A day after Harris criticized the governor on the House floor over e-mails, Blunt's office sent a letter to Harris asking for five years' worth of archived e-mails, e-mail backups and any documents sent to or from Harris' office.
Harris called the request "politically motivated," but said he would comply with the request.
On Monday, a lawsuit was filed against Blunt by investigators appointed by Attorney General Jay Nixon's office. The lawsuit alleges that Blunt's office intentionally destroyed e-mails in an effort to avoid compliance with an open records request, according to the Associated Press, who filed the request.
Harris had harsh words for the governor's office on Tuesday regarding the lawsuit.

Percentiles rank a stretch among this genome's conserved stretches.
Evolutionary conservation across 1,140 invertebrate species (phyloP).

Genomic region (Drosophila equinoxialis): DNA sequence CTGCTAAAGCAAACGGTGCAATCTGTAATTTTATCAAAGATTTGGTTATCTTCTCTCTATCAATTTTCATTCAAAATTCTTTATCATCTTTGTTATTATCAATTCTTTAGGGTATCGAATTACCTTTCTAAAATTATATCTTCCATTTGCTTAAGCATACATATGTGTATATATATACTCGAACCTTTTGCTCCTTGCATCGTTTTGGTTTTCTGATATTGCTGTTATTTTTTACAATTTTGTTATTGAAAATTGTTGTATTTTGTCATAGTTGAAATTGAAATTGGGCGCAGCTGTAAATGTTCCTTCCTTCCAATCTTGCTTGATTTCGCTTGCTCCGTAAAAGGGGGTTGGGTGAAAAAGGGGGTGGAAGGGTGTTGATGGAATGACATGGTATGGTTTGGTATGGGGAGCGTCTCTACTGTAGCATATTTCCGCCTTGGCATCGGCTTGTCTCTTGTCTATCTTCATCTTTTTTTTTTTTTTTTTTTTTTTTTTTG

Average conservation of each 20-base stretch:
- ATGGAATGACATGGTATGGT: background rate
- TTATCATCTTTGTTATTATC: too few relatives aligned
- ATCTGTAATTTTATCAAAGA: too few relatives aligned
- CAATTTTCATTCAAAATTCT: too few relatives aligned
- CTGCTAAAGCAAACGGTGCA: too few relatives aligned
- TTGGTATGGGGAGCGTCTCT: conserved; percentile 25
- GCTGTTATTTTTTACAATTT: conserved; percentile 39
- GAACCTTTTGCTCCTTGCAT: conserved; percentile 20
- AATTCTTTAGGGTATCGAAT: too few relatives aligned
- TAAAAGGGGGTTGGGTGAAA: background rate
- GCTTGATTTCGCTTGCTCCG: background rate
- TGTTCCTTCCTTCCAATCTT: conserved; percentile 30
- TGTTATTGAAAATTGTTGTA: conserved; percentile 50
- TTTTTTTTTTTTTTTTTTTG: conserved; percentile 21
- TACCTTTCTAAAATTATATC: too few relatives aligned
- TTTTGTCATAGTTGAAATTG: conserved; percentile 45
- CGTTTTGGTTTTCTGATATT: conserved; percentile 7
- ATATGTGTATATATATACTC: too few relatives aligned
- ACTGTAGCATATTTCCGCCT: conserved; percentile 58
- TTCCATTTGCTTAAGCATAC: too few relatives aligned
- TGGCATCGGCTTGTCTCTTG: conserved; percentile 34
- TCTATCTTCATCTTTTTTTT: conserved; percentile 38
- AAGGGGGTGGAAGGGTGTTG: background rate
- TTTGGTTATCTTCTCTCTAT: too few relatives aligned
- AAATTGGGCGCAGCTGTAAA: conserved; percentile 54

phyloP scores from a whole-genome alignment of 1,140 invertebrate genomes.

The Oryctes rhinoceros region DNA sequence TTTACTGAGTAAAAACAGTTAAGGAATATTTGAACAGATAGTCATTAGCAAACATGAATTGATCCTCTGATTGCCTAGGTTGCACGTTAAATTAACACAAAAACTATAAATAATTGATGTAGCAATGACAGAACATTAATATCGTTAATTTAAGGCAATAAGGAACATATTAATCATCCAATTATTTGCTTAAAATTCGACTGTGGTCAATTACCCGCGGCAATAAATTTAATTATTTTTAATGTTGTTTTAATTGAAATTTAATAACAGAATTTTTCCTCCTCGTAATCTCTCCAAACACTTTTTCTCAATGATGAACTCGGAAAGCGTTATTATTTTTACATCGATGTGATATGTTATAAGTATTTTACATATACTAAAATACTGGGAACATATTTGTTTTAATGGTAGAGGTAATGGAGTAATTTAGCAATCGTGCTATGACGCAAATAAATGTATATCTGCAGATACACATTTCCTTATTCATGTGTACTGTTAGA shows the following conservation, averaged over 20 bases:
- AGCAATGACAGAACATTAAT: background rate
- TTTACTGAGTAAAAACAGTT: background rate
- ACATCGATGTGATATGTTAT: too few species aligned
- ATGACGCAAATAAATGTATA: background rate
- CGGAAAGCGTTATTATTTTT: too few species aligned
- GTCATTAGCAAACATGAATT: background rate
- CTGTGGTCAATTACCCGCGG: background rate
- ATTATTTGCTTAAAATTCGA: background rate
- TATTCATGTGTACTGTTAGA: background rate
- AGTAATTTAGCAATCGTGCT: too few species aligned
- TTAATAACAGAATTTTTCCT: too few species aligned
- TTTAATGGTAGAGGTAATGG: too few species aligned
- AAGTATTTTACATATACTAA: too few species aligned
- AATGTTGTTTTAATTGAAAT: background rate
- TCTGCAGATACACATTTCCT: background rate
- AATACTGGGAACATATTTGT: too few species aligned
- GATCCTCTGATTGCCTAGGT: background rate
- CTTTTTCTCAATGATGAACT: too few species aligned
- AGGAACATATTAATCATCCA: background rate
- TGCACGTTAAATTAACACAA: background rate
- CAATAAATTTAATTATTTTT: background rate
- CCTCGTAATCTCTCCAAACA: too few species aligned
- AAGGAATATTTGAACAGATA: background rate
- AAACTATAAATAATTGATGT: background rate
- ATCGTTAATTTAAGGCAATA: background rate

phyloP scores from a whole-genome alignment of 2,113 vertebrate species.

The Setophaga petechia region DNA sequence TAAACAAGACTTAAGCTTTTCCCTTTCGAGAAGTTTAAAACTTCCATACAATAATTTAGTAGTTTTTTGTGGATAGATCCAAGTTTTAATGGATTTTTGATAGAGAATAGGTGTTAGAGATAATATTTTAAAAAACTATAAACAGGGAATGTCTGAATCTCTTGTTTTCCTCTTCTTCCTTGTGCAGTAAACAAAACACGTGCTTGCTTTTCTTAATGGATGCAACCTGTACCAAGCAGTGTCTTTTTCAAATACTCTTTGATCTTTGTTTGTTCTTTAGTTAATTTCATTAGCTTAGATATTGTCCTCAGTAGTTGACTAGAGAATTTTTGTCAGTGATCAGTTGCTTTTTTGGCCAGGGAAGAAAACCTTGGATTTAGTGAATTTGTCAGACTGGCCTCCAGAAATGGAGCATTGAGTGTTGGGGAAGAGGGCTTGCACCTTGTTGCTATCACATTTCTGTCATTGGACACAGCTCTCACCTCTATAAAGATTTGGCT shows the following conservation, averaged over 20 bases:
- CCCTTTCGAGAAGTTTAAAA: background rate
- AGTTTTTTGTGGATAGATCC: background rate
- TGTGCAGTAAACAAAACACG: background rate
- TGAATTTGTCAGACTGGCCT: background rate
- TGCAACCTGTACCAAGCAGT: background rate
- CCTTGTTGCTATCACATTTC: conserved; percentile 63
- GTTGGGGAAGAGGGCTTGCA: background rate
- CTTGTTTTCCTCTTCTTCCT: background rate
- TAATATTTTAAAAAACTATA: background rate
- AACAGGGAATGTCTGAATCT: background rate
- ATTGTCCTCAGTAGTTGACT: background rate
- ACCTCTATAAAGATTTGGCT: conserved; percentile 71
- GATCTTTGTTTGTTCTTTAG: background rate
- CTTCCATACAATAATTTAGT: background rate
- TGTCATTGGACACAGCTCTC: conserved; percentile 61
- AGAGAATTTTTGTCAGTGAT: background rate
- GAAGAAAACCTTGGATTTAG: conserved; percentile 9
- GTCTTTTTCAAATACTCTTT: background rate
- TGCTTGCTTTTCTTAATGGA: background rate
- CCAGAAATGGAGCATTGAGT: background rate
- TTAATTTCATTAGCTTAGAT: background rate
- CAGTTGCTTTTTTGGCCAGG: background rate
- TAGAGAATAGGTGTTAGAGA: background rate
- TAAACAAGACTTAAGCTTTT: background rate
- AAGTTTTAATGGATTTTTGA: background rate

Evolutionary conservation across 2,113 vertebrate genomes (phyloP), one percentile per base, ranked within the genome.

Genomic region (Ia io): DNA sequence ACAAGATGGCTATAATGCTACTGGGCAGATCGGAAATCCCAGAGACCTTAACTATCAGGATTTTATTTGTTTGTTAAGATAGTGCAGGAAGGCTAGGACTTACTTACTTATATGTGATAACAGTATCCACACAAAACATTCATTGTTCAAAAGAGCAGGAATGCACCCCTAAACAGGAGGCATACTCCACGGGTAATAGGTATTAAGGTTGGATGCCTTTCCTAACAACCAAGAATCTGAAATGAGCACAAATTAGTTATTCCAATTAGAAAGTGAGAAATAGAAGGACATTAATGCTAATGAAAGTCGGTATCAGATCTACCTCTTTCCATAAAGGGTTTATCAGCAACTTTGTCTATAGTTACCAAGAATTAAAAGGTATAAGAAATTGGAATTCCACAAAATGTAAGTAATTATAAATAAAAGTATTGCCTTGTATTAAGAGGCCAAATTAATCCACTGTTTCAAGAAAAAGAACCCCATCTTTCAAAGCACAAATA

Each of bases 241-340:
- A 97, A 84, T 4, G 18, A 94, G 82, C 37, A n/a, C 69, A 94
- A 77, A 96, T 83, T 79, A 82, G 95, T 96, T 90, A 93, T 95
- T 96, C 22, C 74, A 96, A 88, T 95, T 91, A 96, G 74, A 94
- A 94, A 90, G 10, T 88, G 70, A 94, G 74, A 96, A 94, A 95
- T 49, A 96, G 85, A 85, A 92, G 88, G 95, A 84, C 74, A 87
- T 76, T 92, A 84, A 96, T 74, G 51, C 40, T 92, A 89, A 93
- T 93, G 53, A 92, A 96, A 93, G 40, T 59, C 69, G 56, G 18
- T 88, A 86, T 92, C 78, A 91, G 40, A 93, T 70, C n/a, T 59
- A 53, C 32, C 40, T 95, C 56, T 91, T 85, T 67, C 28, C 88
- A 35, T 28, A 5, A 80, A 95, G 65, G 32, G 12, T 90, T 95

"Who ordered the destruction of these e-mails? Why was the destruction ordered? What was in these e-mails?" Harris asked. "We deserve to know this as taxpayers. And if this governor doesn't give us answers and give us answers now, then we've got to revisit this issue, and we'll have to see whether he should serve the remainder of his term."
Blunt's chief of staff announced this response to Harris in a press release Wednesday: "Representative Harris has claimed to be a strong advocate for the Sunshine Act and open government, so we hope and expect he will demonstrate this commitment by providing the information we have requested in the open records request."
This is not the first time Republicans have sent Sunshine Law requests to Democrats challenging them over e-mail archives. Last November, former GOP spokesman Paul Sloca sent letters to 19 Democratic legislators, calling for them to release e-mail archives.